You know what? I missed blogging this blog. Most of my normal blogging is "important" and "thought-provoking", and I'm just glad for a minute that I have this blog where I can be merely useful and informative.
So welcome. I missed you, too.
Most of the entries so far have been basic tool entries – how to use the straight-up tools like "magic wand" and "color select" to get something cool to happen. Well, it turns out that the GiMP has some rather mad filters which can do stuff that you could prolly do by hand if you were insane and didn’t have to eat, work, or use the potty. These filters can just save you time and create … stuff.
The difference between a "filter" and a "tool" is that "filters" reside in the "Filters" menu, and they are generally applied to the whole image at once – or for you intermediate users, to a selected area of the image you're working on.
I have an image you can practice on all picked out as we apply 3 basic filters today:
Nice face, right? That's an image downloaded from stock.xchng from a photographer whose user ID is "Sammylee". It'll be our test case for these filters. Drop down the "Filters" menu and take a look at it.
We could walk you through boring junk like blurs and red-eye removal, but what if our crazy face here is a supposed to be a super mutant with psionic energy that is bursting out of his eyes? Is knowing the difference between "Gaussian blur" and normal "blur" going to get that done? No, it's not, so let's not, let's do something worth doing. Go down the menu to "Light and Shadow" and when the next popup menu shows itself, choose "Supernova". You get something like this:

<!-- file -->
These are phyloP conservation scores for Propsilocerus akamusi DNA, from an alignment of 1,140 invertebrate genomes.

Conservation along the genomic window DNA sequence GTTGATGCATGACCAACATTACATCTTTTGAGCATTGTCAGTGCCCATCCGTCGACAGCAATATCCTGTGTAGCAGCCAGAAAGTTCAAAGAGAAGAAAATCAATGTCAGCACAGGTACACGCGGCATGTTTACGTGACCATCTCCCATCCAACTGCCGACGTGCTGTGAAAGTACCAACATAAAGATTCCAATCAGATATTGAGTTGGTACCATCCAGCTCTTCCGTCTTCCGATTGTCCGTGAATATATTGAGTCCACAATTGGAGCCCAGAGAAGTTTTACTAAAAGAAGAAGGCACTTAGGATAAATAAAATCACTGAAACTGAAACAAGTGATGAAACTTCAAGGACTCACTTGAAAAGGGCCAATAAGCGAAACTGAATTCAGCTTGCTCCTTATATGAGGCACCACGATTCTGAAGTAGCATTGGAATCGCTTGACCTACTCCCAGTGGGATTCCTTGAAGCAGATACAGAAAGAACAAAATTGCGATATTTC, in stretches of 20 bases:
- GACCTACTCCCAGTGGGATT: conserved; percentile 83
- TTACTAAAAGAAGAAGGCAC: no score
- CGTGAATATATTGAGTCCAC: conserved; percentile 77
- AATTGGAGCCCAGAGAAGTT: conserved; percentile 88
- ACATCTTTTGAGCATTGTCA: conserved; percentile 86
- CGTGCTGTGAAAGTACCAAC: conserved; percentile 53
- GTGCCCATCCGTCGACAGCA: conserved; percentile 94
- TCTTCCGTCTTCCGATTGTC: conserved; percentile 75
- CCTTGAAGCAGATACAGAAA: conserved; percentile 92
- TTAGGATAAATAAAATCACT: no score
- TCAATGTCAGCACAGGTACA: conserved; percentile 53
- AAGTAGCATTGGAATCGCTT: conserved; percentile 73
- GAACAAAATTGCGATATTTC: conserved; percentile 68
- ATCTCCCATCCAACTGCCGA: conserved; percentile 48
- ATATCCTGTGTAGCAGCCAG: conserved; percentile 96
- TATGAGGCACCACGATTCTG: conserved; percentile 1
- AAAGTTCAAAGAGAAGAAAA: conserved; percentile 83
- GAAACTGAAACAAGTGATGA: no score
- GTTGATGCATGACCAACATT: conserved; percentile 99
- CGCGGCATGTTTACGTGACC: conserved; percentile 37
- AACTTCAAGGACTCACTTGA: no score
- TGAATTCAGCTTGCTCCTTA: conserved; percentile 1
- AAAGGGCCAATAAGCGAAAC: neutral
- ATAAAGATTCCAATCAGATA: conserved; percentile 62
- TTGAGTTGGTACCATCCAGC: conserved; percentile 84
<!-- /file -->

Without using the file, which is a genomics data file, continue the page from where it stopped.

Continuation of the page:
Now, obviously, the giant radioactive zit on this guy's nose is not impressing anybody. But to get that crazy psionic energy coming out his eye instead of the pores on his nose, use your mouse to move the center of the Supernova in the preview screen to the part of his face (one of his eyes) we want the effect to actually be in. I'm choosing his right eye (which is on our left).
Once the center of the effect is where I want it, I'm going to manipulate the sliders to get the filter to look like something manageable, thus:
For those of you who aren't following what happened, I reduced the diameter of the center of the effect to 9 pixels; I changed the "spokes" to 38, and I upped the "random hue" value to 77 to make the colors in the spokes rotate randomly. The higher the value there, the more random the color generated. I'm going to repeat the process for the other eye leaving all the settings exactly the same – just moving the center to the other eye, and I get this:
Weird, right? Now, check this out: select "Edge-detect" from the "Filters" menu, and choose "Edge…". Don't ask any questions – just click "OK", and you get this image:
Now, that's crazy, right? But if you fiddle with the color mode and brightness/contrast setting, you can get this:
Which looks like a line drawing or a pencil sketch. Nice, huh?
OK – that's two filters. Here's the third and then I'm out of here. Go down the "Filters" menu to "Distorts" and select "Erase every other row". You get this dialog:
Now, before you hit "OK", make sure your FG/BG color is set so that the BG color is BLACK, and then set the "Erase/fill:" drop-down to "fill with background". Now click "OK" and you get this:
Like an old-time low-res TV image.
Now, play with the filters there in the Filter menu, and we'll come back with a project that you can try out with me to see how Filters and Tools interact with each other.
Sorry to be gone so long; thanks for your patience.